Ruskeat Tytöt - A Year of Firsts
On Nov 9th of 2016 Koko Hubara, the Editor-in-Chief of Ruskeat Tytöt which was then just her personal blog and not yet an online media and writing school, invited a group of writers, artists and other creatives to my workshop in downtown Helsinki.
It was the day after Donald Trump was elected President of the United States, and I felt devastated. Nonetheless, the meeting was about to begin, and my studio was full of brown people of various ages, sizes and sexualities. The dress code was accidentally, uncoordinatedly black, and the visual of our collective aesthetic gave the meeting a revolutionary vibe. We were finally about to meet face-to-face for the first time.
Each of us were there because of an unheard-of pitch Ms. Hubara had: she wanted to create an online media source for people of color by people of color in Finland. This platform, while focusing on society, culture and arts (among other topics), would cater to all the people who are disproportionately represented in the Finnish media landscape. The aim was to begin the process of normalizing representations of and challenging the narratives told about people of color in the Finnish media landscape which is predominantly white and in many ways stereotypical in its approaches to our lived experiences.
According to a report published by the EU agency European Union Agency for Fundamental Rights (FRA) in December 2017, Finland is one of the most racially discriminating countries in all of Europe, especially towards people from sub-Saharan African countries. When discussing racism in Finland, we also tend to focus on the feelings of white people and not of the subjects of racist attitudes and social structures as reported by researcher Minja Koskela of Helsinki University’s Department of Arts in April 2018. It’s crucial to understand that regardless of the important social commentary we present, Ruskeat Tytöt’s sole purpose is not to exist as an antithesis for whiteness and racist structures. Based on the theory of intersectional feminism, we strive to normalize non-white, non-cis-male people by recognizing the various factors (eg. race, gender, sexuality and class) that intersect in people’s lives, affecting their chances to be heard and seen. Mind you, the intersectional approach is not a competition of who has it the worst. It merely suggests that we consider the multiple layers of experiences one person can have in their lives and how their privileges and disadvantages work with other people’s privileges and disadvantages.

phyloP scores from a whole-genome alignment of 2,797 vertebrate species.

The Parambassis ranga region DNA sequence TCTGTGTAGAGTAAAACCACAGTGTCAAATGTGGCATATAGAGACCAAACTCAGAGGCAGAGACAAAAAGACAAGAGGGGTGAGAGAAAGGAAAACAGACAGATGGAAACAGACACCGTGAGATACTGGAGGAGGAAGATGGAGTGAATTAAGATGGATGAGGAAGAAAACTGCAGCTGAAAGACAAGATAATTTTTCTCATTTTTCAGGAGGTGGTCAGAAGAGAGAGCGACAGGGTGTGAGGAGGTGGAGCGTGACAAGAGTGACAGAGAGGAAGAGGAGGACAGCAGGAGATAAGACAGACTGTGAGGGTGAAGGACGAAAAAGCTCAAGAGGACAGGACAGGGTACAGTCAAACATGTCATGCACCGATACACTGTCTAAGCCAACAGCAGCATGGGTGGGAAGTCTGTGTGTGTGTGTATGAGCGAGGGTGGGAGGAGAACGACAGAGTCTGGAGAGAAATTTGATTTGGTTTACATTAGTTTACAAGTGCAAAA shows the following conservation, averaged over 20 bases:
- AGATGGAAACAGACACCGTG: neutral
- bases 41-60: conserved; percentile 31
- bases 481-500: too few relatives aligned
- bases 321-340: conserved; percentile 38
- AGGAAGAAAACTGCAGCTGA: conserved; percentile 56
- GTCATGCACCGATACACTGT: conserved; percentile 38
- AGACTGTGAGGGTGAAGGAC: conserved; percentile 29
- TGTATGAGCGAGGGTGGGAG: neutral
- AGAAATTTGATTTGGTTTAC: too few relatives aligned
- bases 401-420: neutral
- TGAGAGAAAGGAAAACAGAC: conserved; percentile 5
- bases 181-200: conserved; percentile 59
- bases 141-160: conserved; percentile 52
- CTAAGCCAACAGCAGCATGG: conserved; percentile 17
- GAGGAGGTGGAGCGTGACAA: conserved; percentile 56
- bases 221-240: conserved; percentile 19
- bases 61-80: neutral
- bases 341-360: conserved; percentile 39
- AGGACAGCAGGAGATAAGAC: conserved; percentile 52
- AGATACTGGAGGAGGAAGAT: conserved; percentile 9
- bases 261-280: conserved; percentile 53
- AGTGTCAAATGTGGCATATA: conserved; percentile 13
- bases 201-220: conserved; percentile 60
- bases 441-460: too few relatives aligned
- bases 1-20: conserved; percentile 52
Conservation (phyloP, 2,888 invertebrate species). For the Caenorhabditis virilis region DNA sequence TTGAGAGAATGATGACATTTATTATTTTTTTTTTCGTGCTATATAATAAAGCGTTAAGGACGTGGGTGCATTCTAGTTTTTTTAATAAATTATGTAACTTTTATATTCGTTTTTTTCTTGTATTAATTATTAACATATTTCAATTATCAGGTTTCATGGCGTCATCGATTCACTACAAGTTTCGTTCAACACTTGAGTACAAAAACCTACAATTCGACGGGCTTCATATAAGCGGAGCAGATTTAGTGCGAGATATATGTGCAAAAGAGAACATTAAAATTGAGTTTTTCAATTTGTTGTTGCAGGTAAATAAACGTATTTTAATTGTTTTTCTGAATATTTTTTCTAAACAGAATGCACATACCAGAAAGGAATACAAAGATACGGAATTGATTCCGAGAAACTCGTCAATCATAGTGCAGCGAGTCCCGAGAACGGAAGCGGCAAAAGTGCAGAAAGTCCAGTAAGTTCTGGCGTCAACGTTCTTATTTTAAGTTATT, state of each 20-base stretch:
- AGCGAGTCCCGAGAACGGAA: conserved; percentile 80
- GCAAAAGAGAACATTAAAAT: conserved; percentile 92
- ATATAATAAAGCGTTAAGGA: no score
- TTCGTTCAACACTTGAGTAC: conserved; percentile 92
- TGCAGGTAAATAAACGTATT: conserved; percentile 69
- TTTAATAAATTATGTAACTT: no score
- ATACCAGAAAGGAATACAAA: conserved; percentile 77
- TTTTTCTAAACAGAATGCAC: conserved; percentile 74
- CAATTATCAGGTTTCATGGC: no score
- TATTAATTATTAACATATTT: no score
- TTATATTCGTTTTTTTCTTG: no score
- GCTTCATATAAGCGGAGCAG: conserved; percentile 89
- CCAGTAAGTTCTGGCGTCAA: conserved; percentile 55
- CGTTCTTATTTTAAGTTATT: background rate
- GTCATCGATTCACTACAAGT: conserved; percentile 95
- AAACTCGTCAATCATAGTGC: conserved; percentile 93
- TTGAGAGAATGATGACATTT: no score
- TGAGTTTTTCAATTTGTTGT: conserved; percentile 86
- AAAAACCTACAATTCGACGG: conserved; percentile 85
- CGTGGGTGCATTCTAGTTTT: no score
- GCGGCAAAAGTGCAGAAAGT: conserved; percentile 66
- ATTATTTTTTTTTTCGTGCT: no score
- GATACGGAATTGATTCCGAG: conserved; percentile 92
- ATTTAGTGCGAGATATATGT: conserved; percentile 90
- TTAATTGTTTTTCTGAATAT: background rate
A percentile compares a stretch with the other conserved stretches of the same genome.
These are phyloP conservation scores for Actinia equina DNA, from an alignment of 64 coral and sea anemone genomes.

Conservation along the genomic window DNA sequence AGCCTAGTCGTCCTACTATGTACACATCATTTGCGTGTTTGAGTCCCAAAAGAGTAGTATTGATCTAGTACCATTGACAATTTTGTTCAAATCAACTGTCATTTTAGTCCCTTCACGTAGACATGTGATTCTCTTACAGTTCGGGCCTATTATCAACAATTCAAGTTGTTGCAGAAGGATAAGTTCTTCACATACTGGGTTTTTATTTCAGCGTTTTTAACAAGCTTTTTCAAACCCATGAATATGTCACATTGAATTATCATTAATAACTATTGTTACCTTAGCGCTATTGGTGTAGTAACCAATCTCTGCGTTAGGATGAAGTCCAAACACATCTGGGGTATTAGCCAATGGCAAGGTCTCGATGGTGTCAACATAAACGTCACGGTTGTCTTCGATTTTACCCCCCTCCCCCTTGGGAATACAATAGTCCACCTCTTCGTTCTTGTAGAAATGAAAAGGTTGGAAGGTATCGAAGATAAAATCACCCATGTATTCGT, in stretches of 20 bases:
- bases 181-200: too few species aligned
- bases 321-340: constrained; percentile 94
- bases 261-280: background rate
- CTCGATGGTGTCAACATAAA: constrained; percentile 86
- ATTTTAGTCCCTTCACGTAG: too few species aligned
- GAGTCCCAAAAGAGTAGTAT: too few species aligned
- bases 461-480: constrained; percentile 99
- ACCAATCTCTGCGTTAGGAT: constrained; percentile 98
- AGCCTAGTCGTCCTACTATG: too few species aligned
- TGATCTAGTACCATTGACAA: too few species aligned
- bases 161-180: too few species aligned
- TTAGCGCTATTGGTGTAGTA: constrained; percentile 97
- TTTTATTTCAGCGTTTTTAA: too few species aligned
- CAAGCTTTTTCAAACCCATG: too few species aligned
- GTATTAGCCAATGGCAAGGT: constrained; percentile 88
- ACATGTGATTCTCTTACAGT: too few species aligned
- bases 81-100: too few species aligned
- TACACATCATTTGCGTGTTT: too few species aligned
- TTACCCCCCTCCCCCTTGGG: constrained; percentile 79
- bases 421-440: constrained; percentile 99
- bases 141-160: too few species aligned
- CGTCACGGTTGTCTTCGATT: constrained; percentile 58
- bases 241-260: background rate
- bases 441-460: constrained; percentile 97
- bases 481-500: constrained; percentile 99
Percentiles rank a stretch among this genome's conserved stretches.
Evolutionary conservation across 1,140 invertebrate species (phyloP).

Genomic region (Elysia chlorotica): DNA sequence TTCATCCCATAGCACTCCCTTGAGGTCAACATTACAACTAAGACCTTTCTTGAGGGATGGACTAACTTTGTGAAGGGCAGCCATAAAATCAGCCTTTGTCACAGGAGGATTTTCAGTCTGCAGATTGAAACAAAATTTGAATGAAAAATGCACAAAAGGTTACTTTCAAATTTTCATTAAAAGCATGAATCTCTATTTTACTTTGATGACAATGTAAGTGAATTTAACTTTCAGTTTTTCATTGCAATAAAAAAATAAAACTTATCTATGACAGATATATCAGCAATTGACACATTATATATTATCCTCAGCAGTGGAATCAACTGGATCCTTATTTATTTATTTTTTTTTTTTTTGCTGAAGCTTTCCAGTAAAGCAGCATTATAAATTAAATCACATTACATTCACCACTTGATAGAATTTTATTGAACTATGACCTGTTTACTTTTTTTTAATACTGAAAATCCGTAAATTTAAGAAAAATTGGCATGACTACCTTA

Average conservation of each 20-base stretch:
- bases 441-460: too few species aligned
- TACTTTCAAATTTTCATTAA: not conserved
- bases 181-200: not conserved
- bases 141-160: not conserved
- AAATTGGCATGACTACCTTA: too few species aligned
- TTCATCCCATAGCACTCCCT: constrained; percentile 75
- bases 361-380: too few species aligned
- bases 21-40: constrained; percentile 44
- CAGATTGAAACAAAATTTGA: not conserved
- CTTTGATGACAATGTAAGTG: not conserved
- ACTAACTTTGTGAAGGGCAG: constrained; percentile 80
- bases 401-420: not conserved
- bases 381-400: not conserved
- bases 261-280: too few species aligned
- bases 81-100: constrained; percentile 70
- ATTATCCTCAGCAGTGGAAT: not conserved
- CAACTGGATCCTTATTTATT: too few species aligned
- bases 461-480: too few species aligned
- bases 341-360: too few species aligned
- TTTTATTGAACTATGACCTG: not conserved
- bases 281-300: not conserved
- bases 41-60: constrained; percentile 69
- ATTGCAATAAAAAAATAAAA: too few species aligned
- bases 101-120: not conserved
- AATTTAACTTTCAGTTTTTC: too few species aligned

While the public discourse of representation and racism in Finland is taking its first baby steps towards a credible, nuanced understanding of the matter, there is still much to do. The discussion culture of it is still young and Ruskeat Tytöt is devoted to cultivating and modifying it. While doing so, we’re never saying, “this isn’t for you.”, we’re simply saying that “sometimes, it’s not about you.”